The comic book world is humming with chatter about what Convergence and Secret Wars will bring and, whatever Marvel and DC might currently be saying, Convergence and Secret Wars look for all the world to be reboots*.
*What I mean by that is that I class anything that involves culling multiple titles at once and introducing a number of new titles as a reboot.
Articles have been written elsewhere about the similarities between Secret Wars and Convergence. But rather than the ‘how’s, I’d like to look at the ‘why’s behind these two summer events. In a nutshell, what are Marvel and DC looking to accomplish with Convergence and Secret Wars?
It appears that they’re using the events to play to, or reorganise their companies in order to play to, their strengths. If you’re wondering what those strengths are, the you’ll find a crude summary below.
Let’s look at the top 20 comics of 2014 based on quantity sold:
- Amazing Spider-Man #1 (Marvel)
- Walking Dead #132 (Image)
- Rocket Raccoon #1 (Marvel)
- Death Of Wolverine #1 (Marvel)
- Death Of Wolverine #4 (Marvel)
- Thor #1 (Marvel)
- Original Sin #1 (Marvel)
- Death Of Wolverine #2 (Marvel)
- Death Of Wolverine #3 (Marvel)
- Superior Spider-Man #31 (Marvel)
- Avengers And X-Men Axis #1 (Marvel)
- Amazing Spider-Man #2 (Marvel)
- Amazing Spider-Man #9 (Marvel)
- Batman #32 (DC)
- Batman Futures End #1 (DC)
- All-New Captain America #1 (Marvel)
- Amazing Spider-Man #4 (Marvel)
- Batman #33 (DC)
- Batman #35 (DC)
- Batman #29 (DC)
It might sound too simplistic but, according to the sales figures, it’s all about the Bat Family for DC and diversity (and, uhh, Spider-Man) over at Marvel.
Marvel (and Minority Superheroes)
Female Thor, the new Black Captain America and Pakistani-American Ms. Marvel have backed up a ton of media hype with strong sales figures, even if the latter of the three doesn’t appear in the top 100. While Rocket Raccoon isn’t a minority figure, there’s still potential for his story to deal with how an outsider fits into society.
It is, perhaps, no surprise that somewhere close to half of Marvel’s All-New All-Different Avengers will be made up of minority heroes–Morales, Karmala Khan and Falcon Cap, with female Thor thrown in for good measure. They’re also set to introduce an all female team known as A-Force.
Far from a passing fad, as many accused the introduction of black Spider-Man Miles Morales of being, Marvel has dominated the charts for the past couple of years with the help of minority heroes at the helm. The critics can say what they like, Marvel has proven that diversity is big business.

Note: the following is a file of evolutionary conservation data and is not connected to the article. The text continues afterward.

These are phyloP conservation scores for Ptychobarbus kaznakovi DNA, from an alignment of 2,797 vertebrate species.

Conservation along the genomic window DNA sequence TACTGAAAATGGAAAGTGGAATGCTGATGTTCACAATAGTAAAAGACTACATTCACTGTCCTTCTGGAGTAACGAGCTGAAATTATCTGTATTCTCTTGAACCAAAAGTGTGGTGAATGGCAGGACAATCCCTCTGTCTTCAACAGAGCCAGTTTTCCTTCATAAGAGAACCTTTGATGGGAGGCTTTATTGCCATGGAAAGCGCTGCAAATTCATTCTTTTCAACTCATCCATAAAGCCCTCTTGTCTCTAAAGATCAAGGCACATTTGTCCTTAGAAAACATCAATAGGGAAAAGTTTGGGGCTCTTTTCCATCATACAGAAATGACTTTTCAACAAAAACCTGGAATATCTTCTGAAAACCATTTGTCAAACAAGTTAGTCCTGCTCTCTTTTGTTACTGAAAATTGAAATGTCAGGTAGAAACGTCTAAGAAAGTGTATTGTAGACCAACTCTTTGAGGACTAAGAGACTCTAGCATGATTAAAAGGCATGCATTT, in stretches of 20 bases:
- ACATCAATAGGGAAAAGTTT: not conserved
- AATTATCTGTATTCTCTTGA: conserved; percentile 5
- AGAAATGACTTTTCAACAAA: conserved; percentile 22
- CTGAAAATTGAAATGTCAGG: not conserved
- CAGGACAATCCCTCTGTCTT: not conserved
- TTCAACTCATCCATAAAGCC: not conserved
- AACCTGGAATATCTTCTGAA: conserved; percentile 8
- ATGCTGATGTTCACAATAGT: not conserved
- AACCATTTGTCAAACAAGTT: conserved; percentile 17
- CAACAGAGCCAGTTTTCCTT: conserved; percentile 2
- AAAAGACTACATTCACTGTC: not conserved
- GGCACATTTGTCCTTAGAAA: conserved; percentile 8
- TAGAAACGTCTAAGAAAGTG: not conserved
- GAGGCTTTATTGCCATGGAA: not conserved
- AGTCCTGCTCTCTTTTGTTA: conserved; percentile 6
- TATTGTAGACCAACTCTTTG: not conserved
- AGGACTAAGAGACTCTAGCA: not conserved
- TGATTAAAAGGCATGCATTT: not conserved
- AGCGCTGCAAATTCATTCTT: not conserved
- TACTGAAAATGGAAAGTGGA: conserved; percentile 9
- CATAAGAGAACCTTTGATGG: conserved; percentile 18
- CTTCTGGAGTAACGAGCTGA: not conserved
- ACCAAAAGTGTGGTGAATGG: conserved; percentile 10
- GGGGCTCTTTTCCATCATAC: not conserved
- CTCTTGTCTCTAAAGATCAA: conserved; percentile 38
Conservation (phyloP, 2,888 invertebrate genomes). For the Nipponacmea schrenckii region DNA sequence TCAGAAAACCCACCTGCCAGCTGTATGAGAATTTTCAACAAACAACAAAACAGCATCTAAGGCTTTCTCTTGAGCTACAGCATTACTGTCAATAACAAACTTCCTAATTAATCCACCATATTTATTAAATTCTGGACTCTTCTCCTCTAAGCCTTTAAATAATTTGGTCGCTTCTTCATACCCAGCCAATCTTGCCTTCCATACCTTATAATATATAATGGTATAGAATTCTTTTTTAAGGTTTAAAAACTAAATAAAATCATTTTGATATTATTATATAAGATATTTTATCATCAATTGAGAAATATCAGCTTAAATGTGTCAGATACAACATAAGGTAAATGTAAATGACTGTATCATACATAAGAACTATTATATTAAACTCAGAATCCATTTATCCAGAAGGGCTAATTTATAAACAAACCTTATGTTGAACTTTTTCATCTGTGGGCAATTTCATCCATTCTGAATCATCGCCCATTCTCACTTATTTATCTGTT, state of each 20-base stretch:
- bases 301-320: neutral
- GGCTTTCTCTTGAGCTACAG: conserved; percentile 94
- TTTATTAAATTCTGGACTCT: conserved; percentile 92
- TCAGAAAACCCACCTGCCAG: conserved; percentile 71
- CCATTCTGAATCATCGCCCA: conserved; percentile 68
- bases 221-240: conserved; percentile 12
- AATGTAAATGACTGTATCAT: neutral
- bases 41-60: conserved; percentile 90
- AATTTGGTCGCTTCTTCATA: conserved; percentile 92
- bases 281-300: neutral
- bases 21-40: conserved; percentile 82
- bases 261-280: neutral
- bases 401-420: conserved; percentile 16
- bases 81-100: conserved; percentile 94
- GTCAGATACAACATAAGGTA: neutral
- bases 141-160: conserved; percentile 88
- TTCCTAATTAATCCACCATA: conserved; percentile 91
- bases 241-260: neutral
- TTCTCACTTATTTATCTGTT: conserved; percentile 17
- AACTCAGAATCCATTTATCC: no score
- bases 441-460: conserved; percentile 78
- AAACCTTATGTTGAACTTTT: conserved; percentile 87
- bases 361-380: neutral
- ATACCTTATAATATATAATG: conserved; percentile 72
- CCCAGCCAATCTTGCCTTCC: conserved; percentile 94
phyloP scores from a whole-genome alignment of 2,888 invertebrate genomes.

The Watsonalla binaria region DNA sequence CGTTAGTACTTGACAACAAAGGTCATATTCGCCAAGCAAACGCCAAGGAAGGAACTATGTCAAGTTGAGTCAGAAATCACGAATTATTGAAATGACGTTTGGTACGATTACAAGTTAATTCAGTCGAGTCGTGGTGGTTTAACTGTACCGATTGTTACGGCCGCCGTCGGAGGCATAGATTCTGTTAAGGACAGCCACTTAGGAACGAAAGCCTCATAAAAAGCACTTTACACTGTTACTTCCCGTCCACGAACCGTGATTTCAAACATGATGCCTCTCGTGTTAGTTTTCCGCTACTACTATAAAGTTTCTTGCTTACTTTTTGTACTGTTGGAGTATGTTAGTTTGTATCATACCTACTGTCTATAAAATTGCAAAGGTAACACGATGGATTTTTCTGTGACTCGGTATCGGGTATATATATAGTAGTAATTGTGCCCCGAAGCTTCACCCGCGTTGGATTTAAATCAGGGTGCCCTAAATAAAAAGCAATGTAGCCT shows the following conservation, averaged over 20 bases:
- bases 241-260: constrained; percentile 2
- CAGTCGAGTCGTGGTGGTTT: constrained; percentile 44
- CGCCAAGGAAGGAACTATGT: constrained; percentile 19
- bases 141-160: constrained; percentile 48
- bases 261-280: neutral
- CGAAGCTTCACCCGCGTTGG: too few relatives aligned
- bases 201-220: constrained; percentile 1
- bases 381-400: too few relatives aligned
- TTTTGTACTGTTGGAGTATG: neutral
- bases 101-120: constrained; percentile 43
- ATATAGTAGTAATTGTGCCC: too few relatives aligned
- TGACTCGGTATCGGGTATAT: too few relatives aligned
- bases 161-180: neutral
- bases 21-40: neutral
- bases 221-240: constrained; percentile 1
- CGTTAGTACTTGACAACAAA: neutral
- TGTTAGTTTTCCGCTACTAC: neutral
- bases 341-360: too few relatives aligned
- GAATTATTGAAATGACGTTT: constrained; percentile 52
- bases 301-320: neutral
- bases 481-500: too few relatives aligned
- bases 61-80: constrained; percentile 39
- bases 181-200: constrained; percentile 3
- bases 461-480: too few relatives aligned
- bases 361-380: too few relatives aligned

DC (and The Bat Family)
With Batman and Harley Quinn as two of their heavy hitters, it’s no surprise that DC is using Convergence to spin out several more Bat titles – Batman Beyond, Bat-Mite, Harley Quinn/Power Girl (limited), Red Hood/Arsenal, Robin – Son of Batman and We Are Robin are all set to spin out of Convergence. That’s 6 new Batman titles, plus just shy of 10 continuing titles that involve Batman or Gotham in some way.
There are also those who believe that Convergence is an attempt on DC’s part to reign in The New 52, much of which hasn’t been particularly well received. We already know that some Convergence tie-ins will feature pre-Flashpoint (i.e. Pre-New 52) heroes. But you have to wonder whether trying to gloss over past mistakes and start again again is the answer.
Consequences for Readers
Bad news if you’re not a Batman fan, right? With a slew of Green Lantern titles, among others, headed for the slaughterhouse as a result of Convergence it sure seems like it. Placing so many eggs in one ba(t)sket feels to me like a huge risk and I think it’s fair to say that Convergence could be make or break for DC.
At Marvel, things aren’t quite so simple. With a range of titles revisiting and rehashing past events, even if they do turn out to be limited runs, Marvel seems as eager to embrace their past as they do the future. Cynics would suggest that this is an easy way to make past events relevant again, and boost sales of trade paperbacks, while those who are more forgiving would probably say that they’re trying to offer an accessible entrance to a daunting number of pieces of comics history.
So is that it; are Convergence and Secret Wars all about accessibility? These are awfully big leaps to take unless DC and Marvel have a pretty good idea that that it’s going to improve sales and widen their audiences. With lots of comic book movies coming up in the next few years, plus more and more interest from those who just a few years would have called graphic novels ‘not real books’, it makes sense that Marvel and DC are trying to capture that audience.
It remains to be seen whether or not trying to do so will alienate people who have been comic book fans for years. We’ll see starting next week with the release of Convergence #1 and in May when Secret Wars kicks off!
Pre-Order/Order Convergence @ Forbidden Planet
Pre-Order/Order Secret Wars @ Forbidden Planet